Description de l'atelier / Panel description
Nida Sajid  1@  , Teresa Hubel  2@  , Agnieszka Kuczkiewicz-Fraś  3@  , Lata Singh  4@  
1 : Georg-August-University Goettingen  -  Website
Lichtenberg-Kolleg - The Göttingen Institute for Advanced Study Geismar Landstraße 11, 37083 Goettingen -  Allemagne
2 : Huron University College, London Ontario Canada  -  Website
1349 Western Road London, Ontario N6G 1H3 -  Canada
3 : Jagiellonian University  (JU)  -  Website
ul. Gronostajowa 3, 30-378 Krakow -  Pologne
4 : Jawaharlal Nehru University  -  Website
New Mehrauli Road, New Delhi 110067 -  Inde

Panel presentation :

Once considered valuable adjuncts to elite social communities all over India because of the performance traditions they cultivated and the customs of courtesy and religion they practised, tawaifs and devadasis (jointly called courtesans) have figured consistently, often prominently, in histories and private correspondence as well as in South Asian literary and popular cultural texts for more than 200 years. As women who occupied space and sometimes wielded influence in the Indian public sphere from the 17th to the 20th century, courtesans, it could be argued, contributed to the historical consolidation of modernity in India. And yet, throughout the late 19th and early 20th centuries, they were subjected to a multi-pronged campaign to marginalize them, one that sought to classify them and their performances as ‘obscene' and so outside the norms of ‘respectable', modern society. But this attempt to suppress their music and dance traditions and exclude them from the public sphere, paradoxically, put tawaifs and devadasis at the forefront of debates and controversies among social reformers, colonial officials, and middle-class (male and female) nationalists, according them a centrality in colonial and nationalist political thought, legal and political policies, and the construction of modern gender imperatives for women and girls. The papers in our panel will examine the representation of specific courtesans in terms of their own historical contexts, discuss their contributions to the art, dance, and history of modern India, and theorize their continuing relevance to us in the 21st century.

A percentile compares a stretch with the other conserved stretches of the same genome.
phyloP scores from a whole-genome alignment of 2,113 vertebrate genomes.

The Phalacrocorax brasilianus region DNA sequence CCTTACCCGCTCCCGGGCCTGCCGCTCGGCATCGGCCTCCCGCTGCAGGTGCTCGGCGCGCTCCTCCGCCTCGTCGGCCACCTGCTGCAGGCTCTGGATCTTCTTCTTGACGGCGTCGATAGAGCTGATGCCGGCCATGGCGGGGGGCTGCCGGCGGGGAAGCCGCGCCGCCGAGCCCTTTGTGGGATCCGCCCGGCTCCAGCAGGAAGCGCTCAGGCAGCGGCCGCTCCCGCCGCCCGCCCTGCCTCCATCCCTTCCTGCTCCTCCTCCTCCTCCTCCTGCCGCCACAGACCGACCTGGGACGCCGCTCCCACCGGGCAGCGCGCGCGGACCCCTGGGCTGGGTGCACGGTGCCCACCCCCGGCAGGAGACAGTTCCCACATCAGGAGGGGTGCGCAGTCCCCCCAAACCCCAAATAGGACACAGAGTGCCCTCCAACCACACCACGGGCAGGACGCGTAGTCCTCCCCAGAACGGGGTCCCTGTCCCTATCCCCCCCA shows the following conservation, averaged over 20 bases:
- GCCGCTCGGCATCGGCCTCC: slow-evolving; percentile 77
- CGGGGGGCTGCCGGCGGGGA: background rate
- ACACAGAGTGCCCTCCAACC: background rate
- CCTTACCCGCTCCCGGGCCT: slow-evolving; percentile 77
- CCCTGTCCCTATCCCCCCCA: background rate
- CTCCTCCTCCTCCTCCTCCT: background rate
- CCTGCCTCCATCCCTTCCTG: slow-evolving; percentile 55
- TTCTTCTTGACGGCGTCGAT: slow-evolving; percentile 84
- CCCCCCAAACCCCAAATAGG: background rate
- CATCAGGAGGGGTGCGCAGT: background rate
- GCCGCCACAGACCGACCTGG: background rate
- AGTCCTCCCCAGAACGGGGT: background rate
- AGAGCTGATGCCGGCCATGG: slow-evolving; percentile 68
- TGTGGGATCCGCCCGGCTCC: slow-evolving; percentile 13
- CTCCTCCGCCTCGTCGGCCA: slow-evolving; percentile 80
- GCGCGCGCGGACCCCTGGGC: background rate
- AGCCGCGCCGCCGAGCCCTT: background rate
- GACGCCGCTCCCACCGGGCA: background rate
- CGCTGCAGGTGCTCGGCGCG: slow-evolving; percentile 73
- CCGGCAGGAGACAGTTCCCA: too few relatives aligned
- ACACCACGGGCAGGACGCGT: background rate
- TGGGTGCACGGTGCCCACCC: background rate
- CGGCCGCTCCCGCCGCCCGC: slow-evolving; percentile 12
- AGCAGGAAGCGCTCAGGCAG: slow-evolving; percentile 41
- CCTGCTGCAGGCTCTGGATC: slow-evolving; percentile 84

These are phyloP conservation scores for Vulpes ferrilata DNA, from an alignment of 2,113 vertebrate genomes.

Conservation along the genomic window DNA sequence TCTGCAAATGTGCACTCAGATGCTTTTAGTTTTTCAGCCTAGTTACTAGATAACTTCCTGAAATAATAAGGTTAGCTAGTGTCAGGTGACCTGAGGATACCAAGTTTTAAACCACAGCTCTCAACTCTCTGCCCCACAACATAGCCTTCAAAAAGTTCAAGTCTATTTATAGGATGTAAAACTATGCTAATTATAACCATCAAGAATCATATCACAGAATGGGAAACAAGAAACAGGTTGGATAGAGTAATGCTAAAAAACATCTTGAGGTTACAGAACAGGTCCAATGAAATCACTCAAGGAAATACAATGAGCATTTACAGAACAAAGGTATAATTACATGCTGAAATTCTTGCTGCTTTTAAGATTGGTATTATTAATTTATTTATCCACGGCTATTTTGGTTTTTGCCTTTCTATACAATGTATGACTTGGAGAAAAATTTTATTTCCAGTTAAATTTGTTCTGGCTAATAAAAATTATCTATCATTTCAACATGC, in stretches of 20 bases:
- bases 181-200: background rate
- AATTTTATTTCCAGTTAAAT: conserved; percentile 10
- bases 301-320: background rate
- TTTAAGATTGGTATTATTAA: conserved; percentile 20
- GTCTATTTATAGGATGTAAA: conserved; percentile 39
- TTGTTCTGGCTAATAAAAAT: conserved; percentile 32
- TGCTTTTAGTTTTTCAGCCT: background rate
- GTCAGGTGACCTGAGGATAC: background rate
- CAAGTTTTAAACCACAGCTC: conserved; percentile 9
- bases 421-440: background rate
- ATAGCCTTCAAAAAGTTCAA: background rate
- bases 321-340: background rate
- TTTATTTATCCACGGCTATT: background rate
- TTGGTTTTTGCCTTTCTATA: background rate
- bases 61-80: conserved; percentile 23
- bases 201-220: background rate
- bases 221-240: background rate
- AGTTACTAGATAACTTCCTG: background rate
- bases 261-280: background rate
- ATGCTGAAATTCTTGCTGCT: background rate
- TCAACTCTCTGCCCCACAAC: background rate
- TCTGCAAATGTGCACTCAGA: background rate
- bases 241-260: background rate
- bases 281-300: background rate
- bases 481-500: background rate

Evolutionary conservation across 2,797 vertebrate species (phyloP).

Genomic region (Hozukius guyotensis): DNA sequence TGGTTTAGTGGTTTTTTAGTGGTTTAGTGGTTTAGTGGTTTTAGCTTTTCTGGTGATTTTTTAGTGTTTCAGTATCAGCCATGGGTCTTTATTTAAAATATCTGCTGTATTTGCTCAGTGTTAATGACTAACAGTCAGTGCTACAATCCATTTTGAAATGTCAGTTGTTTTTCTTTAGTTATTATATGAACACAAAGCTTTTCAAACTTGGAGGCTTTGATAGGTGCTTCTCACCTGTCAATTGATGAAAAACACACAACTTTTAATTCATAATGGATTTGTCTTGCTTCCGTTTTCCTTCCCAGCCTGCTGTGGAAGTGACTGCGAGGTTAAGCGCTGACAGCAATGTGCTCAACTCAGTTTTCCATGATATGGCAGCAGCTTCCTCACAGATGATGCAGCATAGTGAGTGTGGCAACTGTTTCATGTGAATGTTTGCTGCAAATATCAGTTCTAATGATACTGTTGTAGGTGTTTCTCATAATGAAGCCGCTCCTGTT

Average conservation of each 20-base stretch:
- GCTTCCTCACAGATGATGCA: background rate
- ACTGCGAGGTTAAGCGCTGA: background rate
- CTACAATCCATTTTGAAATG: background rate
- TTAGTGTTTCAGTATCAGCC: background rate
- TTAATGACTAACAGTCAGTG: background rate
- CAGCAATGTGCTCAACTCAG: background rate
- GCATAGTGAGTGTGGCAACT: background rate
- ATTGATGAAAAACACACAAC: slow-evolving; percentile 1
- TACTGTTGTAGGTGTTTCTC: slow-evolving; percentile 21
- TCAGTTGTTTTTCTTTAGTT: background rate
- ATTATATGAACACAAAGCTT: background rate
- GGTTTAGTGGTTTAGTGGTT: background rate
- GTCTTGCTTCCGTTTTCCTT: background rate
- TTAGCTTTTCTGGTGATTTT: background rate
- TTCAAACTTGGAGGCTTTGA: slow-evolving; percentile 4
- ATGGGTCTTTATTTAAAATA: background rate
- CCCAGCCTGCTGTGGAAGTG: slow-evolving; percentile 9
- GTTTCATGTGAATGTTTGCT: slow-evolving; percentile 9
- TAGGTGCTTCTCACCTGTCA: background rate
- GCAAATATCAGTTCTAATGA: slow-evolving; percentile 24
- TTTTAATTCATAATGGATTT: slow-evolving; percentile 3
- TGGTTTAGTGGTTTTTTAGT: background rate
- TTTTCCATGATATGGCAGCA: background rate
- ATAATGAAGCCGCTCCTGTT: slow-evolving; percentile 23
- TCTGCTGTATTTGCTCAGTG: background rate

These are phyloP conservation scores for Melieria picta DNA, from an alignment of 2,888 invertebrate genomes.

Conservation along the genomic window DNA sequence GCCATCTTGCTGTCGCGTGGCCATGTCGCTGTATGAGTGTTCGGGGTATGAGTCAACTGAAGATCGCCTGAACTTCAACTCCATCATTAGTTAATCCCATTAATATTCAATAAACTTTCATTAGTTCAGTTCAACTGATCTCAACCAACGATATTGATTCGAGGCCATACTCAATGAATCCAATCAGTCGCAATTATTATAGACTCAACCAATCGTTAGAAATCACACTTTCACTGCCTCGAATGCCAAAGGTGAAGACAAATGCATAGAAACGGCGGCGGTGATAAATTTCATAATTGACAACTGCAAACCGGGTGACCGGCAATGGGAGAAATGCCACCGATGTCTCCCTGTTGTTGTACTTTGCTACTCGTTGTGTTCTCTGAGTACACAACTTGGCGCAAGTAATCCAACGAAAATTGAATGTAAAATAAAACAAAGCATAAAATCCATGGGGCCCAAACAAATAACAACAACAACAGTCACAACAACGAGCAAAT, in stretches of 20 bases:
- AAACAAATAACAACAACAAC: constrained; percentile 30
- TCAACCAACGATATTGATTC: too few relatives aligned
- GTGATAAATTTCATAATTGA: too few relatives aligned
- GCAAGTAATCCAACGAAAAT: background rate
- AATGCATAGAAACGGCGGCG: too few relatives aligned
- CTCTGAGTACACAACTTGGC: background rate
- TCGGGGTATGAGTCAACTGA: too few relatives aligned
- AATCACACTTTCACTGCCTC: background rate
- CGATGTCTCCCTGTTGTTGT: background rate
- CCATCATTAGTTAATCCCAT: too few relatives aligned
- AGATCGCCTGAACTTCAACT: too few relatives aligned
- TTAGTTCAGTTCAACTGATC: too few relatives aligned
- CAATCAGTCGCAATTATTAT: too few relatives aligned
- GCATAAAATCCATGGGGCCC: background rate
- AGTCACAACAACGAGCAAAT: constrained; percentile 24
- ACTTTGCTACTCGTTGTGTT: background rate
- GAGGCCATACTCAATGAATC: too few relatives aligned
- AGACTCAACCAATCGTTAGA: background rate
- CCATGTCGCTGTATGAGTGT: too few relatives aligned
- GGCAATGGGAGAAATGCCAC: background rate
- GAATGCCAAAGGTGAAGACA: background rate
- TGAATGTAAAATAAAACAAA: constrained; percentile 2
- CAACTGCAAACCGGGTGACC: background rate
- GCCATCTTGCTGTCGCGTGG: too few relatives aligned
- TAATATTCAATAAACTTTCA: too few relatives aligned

Online user: 1 RSS Feed